be $70.58 (2.3% x $3,068.75) as opposed to $93.58 (2.3% x $4,068.75) if the
indexing was calculated on her Gross Monthly Benefit. As a result, if Ms. Belec
didn’t have any employment income in January and February of 2007 then she
would receive a Monthly Benefit of $4,139.33 ($4,068.75 + $70.58) if the
indexing was calculated on her Net Monthly Benefit. If the indexing was
calculated on her Gross Monthly Benefit, then she would have received an
increased Monthly Benefit of $4,162.33.
Where employment or occupational income is deducted as “other income”, the
intention of the policy would be to apply the indexing increase to her gross
benefit on January 1 of each year before deducting the employment income that
would be anticipated for January.
In Ms. Belec’s situation, where she ultimately received both CPP and PSSA benefits, which
each have their own indexing increases, the intention of the Policy terms with regard to indexing
is unclear. Is the indexing to be calculated on the gross benefit (70% of salary indexed) or on her
net benefit after deducting the unindexed amount of CPP and PSSA? This is the issue to be decided.
The Policy does not specify a different methodology to implement the indexing provisions
where the offset has its own indexing factor such as for CPP and PSSA. The Policy only provides
for one method to apply the indexing increase, for both situations where CPP and the PSSA
benefits which have their own indexing increases, and for the situation where occupational income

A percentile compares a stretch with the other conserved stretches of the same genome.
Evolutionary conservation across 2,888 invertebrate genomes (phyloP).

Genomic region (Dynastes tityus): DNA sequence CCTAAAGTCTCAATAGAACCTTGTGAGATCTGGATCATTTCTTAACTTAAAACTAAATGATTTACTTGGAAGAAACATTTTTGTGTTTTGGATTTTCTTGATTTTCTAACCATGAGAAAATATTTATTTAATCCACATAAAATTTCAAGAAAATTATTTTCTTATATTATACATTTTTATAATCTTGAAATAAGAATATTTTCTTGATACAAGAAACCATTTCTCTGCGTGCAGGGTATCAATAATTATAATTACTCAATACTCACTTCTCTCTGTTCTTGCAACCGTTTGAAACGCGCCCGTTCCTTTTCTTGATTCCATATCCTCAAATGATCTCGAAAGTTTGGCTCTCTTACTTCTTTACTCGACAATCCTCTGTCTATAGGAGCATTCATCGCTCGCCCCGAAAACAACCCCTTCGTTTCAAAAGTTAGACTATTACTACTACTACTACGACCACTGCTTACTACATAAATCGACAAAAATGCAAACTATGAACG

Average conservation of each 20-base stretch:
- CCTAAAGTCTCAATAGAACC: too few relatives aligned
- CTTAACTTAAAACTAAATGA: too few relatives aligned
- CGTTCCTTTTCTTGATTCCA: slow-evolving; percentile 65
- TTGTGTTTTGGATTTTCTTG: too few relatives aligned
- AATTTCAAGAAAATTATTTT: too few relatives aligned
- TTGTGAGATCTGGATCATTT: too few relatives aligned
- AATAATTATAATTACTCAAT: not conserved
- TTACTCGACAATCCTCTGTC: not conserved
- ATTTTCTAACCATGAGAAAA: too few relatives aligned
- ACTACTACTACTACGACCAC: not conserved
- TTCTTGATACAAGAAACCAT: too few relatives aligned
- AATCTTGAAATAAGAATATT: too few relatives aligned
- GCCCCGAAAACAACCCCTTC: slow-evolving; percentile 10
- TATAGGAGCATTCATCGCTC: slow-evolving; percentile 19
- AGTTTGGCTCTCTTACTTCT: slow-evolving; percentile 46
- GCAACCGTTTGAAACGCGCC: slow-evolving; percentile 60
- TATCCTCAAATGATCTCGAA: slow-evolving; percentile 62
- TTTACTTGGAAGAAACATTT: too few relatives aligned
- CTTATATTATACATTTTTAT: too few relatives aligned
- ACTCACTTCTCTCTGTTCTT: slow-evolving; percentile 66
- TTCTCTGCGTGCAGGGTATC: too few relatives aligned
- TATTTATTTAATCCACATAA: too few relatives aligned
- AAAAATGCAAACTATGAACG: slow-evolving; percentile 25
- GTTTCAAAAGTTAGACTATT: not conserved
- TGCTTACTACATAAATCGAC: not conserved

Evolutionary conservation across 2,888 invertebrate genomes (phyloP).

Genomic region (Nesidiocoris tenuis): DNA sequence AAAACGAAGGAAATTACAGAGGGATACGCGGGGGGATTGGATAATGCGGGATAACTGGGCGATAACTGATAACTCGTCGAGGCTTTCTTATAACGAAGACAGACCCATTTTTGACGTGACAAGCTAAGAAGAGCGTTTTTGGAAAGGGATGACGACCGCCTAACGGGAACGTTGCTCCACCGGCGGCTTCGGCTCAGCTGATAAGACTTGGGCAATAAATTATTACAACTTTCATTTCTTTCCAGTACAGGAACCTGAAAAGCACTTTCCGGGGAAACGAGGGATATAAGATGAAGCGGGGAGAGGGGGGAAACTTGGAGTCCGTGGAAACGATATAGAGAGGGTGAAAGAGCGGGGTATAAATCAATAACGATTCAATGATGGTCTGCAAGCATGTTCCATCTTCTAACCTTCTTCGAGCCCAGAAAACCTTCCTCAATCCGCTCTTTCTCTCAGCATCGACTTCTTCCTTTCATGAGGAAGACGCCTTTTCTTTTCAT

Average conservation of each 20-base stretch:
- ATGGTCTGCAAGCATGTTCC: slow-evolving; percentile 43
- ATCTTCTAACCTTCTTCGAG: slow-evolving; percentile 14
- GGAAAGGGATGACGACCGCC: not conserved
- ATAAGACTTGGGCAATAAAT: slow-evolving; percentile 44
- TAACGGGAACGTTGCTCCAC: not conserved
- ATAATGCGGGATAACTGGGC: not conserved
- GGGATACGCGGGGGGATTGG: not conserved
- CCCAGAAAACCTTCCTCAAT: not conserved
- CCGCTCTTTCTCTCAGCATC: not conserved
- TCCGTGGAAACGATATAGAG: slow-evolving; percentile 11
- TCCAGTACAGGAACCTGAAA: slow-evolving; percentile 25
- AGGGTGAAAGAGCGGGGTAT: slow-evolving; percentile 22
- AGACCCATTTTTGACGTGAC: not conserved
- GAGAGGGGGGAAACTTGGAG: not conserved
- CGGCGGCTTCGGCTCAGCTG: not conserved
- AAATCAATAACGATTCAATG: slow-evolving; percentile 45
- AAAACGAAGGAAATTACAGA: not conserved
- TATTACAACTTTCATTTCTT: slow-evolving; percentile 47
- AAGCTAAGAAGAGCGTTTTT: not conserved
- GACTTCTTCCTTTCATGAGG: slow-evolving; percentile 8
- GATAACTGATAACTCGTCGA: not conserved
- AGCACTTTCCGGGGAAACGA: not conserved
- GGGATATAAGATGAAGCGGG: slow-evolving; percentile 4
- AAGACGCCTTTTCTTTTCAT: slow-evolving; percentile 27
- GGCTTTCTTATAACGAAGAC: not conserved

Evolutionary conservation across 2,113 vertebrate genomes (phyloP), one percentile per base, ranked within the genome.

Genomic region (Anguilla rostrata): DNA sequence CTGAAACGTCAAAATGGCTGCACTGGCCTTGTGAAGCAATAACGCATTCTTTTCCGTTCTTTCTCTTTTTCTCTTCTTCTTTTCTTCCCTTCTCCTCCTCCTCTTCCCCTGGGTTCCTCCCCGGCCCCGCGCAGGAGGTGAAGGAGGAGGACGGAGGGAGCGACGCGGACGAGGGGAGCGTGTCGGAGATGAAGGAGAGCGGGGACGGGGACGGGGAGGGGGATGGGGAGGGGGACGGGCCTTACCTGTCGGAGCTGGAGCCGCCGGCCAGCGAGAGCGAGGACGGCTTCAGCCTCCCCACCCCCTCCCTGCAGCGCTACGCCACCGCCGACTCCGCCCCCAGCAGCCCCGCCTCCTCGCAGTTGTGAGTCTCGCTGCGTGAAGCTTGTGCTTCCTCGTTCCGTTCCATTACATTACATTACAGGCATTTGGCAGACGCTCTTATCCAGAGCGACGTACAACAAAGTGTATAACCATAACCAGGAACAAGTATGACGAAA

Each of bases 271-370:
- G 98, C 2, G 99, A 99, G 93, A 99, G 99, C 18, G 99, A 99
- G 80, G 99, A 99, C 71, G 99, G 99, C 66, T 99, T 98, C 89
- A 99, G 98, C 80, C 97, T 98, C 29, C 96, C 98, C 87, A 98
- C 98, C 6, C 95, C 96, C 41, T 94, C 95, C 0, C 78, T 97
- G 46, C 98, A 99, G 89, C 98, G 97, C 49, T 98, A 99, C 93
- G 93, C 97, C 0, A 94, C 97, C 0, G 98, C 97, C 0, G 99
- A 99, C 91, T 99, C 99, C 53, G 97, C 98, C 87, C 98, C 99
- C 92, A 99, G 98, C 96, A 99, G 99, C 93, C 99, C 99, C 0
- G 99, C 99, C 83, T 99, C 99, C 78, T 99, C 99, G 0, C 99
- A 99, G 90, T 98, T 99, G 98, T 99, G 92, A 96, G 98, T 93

may be being received where there is no indexing.
The CHESS, the computer program used by Sun Life to apply the indexing and to calculate
the Monthly Benefit used the same interpretation of the Policy as sought the Plaintiff, namely it
calculated the annual indexing increase firstly based on her Gross Monthly Benefit and then
deducted the “other income”. Sun Life’s CHESS program also deducted the COLA increases to
both the CPP and the PSSA benefits, which is against the specific terms of the Policy.
Sun Life argues that even if the CHESS calculations applied the annual indexing to her
Gross Monthly Benefit rather than her Net Monthly Benefit, and wrongfully deducted the COLA
increases to her CPP and PSSA benefits, it came to the right answer anyway. The CHESS
methodology arrives at the same indexed Monthly Benefit as if the indexing increase was applied
to her Net Monthly Benefit, which it now argues is the correct interpretation of the Policy. This
situation of mathematical equivalence occurs where the offsets are for CPP and PSSA, which have
the same rate of indexing. The methodology proposed by Sun Life does not produce equivalent